10G. Suppressing Exceptions. It shall be possible during translation to suppress individually the execution time detection of exceptions within a given scope. The language shall not guarantee the integrity of the values produced when a suppressed exception occurs. [Note that suppression of an exception is not an assertion that the corresponding error will not occur.]

The reason those requirements specified that detection of exceptional conditions should be able to be locally disabled was that the run-time costs of validating them could be significant on typical period hardware, such as requiring range checks on every access to a variable. This is explicit in requirement 10B:

10B. Error Situations. The errors detectable during execution shall include exceeding the specified range of an array subscript, exceeding the specified range of a variable, exceeding the implemented range of a variable, [...elided...]. [Note that some are very expensive to detect unless aided by special hardware, and consequently their detection will often be suppressed (see 10G).]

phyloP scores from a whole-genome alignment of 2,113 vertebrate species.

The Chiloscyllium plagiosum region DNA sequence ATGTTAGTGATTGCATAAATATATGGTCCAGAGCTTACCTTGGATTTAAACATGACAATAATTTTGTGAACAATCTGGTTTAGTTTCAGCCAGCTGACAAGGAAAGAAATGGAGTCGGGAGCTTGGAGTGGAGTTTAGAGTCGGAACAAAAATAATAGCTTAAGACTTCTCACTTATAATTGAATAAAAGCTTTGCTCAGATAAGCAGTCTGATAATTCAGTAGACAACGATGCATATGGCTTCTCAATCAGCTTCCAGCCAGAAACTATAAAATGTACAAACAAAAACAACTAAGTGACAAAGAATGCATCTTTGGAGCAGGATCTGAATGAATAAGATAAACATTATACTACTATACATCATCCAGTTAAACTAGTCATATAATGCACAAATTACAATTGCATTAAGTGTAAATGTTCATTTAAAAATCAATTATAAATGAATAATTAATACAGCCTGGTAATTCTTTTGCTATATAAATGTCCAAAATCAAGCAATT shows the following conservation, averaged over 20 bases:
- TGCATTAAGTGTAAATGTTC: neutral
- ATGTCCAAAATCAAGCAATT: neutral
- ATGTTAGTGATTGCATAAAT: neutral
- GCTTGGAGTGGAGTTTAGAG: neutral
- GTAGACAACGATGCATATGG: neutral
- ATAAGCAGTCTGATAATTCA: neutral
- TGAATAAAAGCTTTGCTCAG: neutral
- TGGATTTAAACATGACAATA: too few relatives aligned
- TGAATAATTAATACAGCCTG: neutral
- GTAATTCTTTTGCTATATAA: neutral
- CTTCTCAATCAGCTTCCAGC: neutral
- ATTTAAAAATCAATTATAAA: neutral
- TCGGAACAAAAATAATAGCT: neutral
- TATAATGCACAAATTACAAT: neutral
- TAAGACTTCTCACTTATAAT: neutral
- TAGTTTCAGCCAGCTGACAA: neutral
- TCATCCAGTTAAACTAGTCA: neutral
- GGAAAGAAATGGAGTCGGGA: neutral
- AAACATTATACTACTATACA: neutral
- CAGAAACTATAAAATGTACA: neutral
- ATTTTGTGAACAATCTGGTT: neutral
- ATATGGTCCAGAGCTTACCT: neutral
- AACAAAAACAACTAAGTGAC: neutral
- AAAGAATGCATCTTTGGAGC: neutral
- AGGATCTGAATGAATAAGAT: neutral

Thus a program could opt to avoid incurring these checks for a portion of the code where the performance cost of detecting them was unacceptable, either because that error was known not to occur or because the implementation's behaviour was acceptable in the cases where it did. This also made it into the final Ada definition in the form of the Suppress pragma, for the same reasons.

  • Department of Defense Requirements for High Order Computer Programming Languages, "Ironman". 14 January 1977. ADA100403. (alternative archive.org version)
  • Department of Defense Requirements for High Order Computer Programming Languages, "Steelman". 1 June 1978. ADA059444. (alternative wikisource text copy)